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American Vertigo: Traveling America in the Footsteps of Tocqueville Paperback – April 10, 2007

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Editorial Reviews

From Publishers Weekly

Starred Review. Lévy's journey through this "magnificent, mad country" is indeed vertiginous as he loops from coast to coast and back, mounting to the heights of wealth and power—interviewing the likes of Barry Diller and John Kerry—and plunging into the depths of poverty and powerlessness, in urban ghettoes and prisons. (In this last, he truly follows Tocqueville, whose assignment in the young America was to visit prisons.) Each scene is quite short, which is frustrating at first, but soon the quick succession of images creates a jostling, animated portrait of America, full of resonances and contradictions. Sharon Stone in her luxurious home, railing about the misery of the poor, is quickly followed by Lévy's chat with a waitress in a Colorado town struggling to make ends meet. A gated retirement community in Arizona seems to the author like a prison, while Angola, a prison in Louisiana, has lush grounds that resemble a retirement community's. Lévy (Who Killed Daniel Pearl), the celebrated French thinker and journalist, is a master of the vignette and the miniature, whether explaining why he could feel at home in Seattle or pondering whether Diller's apparent amorality is "too flaunted to be completely sincere." In France, where anti-Americanism has been so popular, Lévy has been an anti-anti-Americanist, and while he finds serious fissures in this country's social landscape, in the end he is an optimist about the future of a country he admires for the richness of its culture and its political vision. (Feb. 1)
Copyright © Reed Business Information, a division of Reed Elsevier Inc. All rights reserved. --This text refers to the Hardcover edition.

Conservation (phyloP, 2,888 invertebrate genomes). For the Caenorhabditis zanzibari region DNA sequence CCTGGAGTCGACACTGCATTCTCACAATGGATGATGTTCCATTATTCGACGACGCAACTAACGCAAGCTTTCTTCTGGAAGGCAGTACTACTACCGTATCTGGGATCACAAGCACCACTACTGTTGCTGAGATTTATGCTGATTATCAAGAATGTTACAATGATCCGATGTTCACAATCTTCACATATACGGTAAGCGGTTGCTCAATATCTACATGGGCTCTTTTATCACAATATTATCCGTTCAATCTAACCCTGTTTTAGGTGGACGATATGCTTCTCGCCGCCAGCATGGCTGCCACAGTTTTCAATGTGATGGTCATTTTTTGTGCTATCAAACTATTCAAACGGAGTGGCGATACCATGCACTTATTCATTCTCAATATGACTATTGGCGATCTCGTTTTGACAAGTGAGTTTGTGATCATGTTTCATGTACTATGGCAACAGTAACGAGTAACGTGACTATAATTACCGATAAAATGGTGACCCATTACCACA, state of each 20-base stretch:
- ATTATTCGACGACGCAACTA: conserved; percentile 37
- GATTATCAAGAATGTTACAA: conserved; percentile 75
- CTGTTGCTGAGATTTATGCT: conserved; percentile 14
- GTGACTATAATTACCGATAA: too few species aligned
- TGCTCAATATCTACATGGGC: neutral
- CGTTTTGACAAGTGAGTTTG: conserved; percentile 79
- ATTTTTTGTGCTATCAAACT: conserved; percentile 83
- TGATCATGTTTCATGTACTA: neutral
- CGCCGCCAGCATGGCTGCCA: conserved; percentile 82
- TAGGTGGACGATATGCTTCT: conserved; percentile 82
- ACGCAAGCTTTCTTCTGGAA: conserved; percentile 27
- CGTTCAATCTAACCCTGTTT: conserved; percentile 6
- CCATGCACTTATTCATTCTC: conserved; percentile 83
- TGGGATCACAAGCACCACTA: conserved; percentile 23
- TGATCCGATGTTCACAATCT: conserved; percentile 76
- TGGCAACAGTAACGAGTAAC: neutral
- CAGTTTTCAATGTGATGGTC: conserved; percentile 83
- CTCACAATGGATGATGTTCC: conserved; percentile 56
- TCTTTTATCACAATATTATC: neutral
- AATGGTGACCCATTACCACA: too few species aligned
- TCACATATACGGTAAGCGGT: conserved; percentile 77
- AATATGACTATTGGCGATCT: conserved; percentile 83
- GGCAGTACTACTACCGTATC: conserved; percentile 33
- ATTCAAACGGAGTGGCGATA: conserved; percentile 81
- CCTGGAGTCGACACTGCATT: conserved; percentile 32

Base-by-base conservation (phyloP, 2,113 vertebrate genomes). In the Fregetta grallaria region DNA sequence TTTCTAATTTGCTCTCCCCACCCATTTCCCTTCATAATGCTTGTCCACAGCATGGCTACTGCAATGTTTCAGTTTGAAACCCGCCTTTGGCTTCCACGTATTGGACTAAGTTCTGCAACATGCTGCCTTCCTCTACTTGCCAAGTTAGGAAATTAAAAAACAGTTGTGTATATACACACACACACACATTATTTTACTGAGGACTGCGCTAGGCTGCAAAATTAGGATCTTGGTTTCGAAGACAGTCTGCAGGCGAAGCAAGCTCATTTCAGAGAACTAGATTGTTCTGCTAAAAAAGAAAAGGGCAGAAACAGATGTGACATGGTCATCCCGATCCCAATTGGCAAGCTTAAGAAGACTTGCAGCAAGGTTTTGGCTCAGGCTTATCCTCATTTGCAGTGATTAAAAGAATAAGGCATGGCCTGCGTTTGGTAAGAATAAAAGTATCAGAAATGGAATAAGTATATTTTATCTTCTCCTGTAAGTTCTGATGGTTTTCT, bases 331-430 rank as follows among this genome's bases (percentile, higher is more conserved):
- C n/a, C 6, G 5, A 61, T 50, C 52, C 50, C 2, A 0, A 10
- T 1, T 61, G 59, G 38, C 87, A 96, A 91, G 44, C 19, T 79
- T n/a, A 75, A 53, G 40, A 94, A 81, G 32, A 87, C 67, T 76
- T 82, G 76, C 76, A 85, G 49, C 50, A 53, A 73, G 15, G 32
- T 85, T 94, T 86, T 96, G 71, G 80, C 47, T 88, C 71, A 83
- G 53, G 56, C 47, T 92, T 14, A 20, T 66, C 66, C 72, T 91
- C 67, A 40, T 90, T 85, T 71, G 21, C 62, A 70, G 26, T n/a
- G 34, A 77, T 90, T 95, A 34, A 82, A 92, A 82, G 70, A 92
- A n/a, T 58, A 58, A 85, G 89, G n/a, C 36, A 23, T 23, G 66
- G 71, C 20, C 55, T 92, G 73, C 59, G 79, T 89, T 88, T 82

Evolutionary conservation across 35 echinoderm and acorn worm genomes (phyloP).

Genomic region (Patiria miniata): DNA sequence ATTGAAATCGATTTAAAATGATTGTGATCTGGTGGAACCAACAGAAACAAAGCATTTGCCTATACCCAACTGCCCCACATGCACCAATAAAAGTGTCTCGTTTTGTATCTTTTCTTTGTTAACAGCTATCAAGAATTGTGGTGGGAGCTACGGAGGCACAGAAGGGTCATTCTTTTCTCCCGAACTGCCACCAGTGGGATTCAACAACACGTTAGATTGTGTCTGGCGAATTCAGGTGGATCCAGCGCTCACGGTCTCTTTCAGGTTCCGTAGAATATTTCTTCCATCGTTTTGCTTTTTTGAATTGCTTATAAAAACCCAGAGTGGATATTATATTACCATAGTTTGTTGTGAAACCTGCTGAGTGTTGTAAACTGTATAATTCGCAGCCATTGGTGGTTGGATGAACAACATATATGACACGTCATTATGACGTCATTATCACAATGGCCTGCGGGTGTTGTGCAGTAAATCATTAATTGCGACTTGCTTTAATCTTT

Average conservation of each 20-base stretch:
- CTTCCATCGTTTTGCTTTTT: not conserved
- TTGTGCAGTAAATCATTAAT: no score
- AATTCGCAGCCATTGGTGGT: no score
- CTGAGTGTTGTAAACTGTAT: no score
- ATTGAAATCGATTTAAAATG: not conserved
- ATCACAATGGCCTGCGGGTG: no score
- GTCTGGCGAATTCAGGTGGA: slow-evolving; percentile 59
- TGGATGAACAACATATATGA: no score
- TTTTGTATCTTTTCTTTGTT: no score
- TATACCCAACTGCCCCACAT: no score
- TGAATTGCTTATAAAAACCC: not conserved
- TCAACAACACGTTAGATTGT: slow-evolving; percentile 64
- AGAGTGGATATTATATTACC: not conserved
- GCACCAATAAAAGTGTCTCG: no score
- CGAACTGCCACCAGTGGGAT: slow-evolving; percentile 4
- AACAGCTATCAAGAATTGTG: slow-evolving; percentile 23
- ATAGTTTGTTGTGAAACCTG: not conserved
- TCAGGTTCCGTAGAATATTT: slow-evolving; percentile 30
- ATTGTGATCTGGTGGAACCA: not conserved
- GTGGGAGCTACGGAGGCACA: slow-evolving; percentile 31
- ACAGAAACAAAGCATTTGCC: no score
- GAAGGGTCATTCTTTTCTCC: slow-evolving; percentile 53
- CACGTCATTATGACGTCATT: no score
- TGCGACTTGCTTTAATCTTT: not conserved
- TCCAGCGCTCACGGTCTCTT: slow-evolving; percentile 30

From The New Yorker

When Tocqueville wrote "Democracy in America," in the eighteen-thirties, it seemed as if only a foreigner could identify the essence of American culture. Now Lévy, a new kind of French aristocrat, has retraced his steps, travelling through our malls and megachurches and prisons. Lévy's writing has always been an arms race between shrewd observation and rapt self-absorption, but that's not the only problem here. The outsider's advantage is to see things fresh; his disadvantage is that he doesn't know when his observations are anything but fresh. In recent decades, our national self-scrutiny has spawned a library of its own—Joan Didion, Christopher Lasch, Mike Davis, Richard Sennett, Thomas Frank—and the time is long past when extracting profundities from the Mall of America seemed daring, rather than trite. Lévy's hortatory prose seethes with provocation and paradox; the trouble is that so many of his observations are so stale and predictable.
Copyright © 2006 The New Yorker --This text refers to the Hardcover edition.

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Product Details

  • Paperback: 320 pages
  • Publisher: Random House Trade Paperbacks; Reprint edition (April 10, 2007)
  • Language: English
  • ISBN-10: 0812974719
  • ISBN-13: 978-0812974713
  • Product Dimensions: 5.2 x 0.7 x 8 inches
  • Shipping Weight: 7.2 ounces (View shipping rates and policies)
  • Average Customer Review: 3.0 out of 5 stars  See all reviews (64 customer reviews)
  • Amazon Best Sellers Rank: #477,257 in Books (See Top 100 in Books)

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Most Helpful Customer Reviews

31 of 35 people found the following review helpful By Latour07 on July 4, 2008
Format: Paperback
As a French citizen who likes the USA, I am not a supporter of Bags Of Wind. BHL has for a long time decided to stop thinking. "American Vertigo" is another expression of the wind which blows in the brain of this pedantic writer.

I totally agree with the good criticism written by William Grimes "A Modern-Day Tocqueville Finds an Uncertain America", February 4, 2006 in the New-York Times. I quote an extract of this relevant analysis.

"Mr. Lévy is, in some ways, a good traveling companion. He takes a keen interest in American politics, and he loves American literature. His voyage of discovery owes as much to Jack Kerouac or Walt Whitman as it does to Tocqueville, a writer whom, he notes in his preface, he barely knew before setting out. But because he lives almost entirely inside his head, he does a remarkably poor job at communicating the sights, sounds and smells of American life. There are many moments, riding in the car with him, that you want to tell him to shut up for five minutes and take a good look at what's out the window.